How Penn State has risen to the research challenge during COVID-19 | Opinion

September 23, 2020 6:30 am

By Lora Weiss

Debates about higher education in the public sphere often lose sight of a key part of the narrative — our top research institutions have always risen to the challenge of meeting society’s greatest needs. Today is no different. In fact, while devastating, the novel coronavirus has reinforced the critical role these institutions play in addressing global crises and serving the greater good.

At Penn State University, where I oversee the research enterprise, we are steadfast in our commitment to making the world a better place.

Thanks to the hard-working faculty, students and staff across our commonwealth, we recorded a record high $1.01 billion in research expenditures this past fiscal year.

This led to scientific advancements that address food security and sustainable energy solutions, contribute to economic development, and enhance personalized and population health.

And that’s in addition to using our existing infrastructure– cutting-edge biosafety research facilities and mechanisms for cross-disciplinary research –to strategically transition several research programs amid the current pandemic.

When you see the funding numbers top $1 billion, however, it’s important to understand the vast amount of research and scholarship happening, where the funding is coming from, and how we are thoughtfully using those dollars to improve the lives of those in our communities.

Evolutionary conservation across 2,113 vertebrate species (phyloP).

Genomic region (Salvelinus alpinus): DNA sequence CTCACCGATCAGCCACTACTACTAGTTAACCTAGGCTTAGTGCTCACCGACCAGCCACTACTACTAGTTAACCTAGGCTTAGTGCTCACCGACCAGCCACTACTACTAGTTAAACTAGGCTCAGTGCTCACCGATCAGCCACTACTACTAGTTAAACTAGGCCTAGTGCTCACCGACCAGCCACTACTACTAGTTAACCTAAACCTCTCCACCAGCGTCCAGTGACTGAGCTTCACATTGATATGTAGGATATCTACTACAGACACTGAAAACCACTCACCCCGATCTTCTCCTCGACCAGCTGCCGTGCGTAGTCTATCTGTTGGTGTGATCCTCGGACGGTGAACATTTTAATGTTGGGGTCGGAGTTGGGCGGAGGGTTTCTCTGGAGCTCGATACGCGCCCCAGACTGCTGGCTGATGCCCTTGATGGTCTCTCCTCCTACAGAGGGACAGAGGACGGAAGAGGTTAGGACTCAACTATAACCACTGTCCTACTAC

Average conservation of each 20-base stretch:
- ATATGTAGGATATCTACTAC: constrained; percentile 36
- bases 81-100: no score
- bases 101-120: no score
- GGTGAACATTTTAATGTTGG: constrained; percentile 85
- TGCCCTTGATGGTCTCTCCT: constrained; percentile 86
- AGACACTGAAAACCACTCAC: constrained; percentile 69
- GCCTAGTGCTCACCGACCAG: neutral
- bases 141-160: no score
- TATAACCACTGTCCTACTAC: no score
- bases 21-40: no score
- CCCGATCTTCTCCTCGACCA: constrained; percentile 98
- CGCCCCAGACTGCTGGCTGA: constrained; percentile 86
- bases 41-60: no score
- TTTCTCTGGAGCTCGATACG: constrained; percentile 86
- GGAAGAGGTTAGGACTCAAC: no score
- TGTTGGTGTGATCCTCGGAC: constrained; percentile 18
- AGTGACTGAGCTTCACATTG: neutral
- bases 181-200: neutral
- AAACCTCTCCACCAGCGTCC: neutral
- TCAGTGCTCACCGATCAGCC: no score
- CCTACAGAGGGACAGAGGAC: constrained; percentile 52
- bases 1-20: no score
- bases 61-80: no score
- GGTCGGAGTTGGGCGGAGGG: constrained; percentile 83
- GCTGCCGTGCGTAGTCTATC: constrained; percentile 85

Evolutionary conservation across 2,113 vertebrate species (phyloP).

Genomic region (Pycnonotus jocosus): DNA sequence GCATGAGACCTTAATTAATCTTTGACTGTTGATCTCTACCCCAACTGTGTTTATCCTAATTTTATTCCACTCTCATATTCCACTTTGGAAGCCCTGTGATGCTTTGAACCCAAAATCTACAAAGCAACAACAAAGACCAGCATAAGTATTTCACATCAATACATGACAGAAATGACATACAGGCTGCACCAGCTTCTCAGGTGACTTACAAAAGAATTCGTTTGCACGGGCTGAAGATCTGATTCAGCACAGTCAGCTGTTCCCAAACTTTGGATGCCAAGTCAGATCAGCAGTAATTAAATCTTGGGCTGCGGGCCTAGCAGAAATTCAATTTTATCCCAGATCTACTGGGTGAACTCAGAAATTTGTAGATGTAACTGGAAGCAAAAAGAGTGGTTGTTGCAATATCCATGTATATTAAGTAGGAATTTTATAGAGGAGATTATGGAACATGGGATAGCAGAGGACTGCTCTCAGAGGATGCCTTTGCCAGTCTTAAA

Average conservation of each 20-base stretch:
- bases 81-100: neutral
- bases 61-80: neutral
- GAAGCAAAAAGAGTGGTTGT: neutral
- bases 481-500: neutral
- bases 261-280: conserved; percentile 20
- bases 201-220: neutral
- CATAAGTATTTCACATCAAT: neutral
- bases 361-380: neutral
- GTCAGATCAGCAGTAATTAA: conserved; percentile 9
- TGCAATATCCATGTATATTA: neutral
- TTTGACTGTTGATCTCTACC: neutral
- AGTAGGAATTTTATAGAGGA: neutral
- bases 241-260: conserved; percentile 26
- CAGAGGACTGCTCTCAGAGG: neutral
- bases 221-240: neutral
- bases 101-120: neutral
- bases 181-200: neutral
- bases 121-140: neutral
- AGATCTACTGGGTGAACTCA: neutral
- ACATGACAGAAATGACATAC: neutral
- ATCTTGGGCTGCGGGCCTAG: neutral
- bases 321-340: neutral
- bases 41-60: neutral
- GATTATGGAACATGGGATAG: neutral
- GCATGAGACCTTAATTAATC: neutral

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The largest single increase came from the Department of Defense, with a grant of $30 million over the next five years to counter threats of destruction, with a specific focus on improving current and developing future warfighter technology. Penn State is leading the Interaction of Ionizing Radiation with Matter University Research Alliance.

Another example, Patricia “Sue” Grigson, professor and chair of the Department of Neural and Behavioral Sciences, received nearly $5 million from the National Institutes of Health (NIH) to study whether an already-approved drug for treating obesity can be used to reduce cravings and prevent relapse in those struggling with opioid addiction.

This effort is part of the NIH’s ‘Helping to End Addiction’ initiative, which aims to improve treatments for chronic pain, curb the rates of opioid use/overdose and achieve long-term recovery from opioid addiction.

Mohamed Trebak, professor of cellular and molecular physiology in Penn State’s Cancer Institute, received an anticipated $6.3 million from the National Heart, Lung, and Blood Institute to investigate L-type calcium channel blockers (LCCBs) — the most widely used drugs for treating hypertension — which his team found may harm the heart as much as help it.

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And just to touch on one other that may impact many people’s lives for the better is a study sponsored by one of our industrial partners where two of our faculty experts in acoustics – Stephen Thompson and Michelle Vigeant – will evaluate and investigate the use of active noise control to mitigate the effects of excess noise in the workplace.

As you can see, our funding comes from a variety of external partners in addition to internally funded seed-grant projects, all of which enable a broad range of scholarship that consistently ranks us as one of our country’s top multidisciplinary research institutions.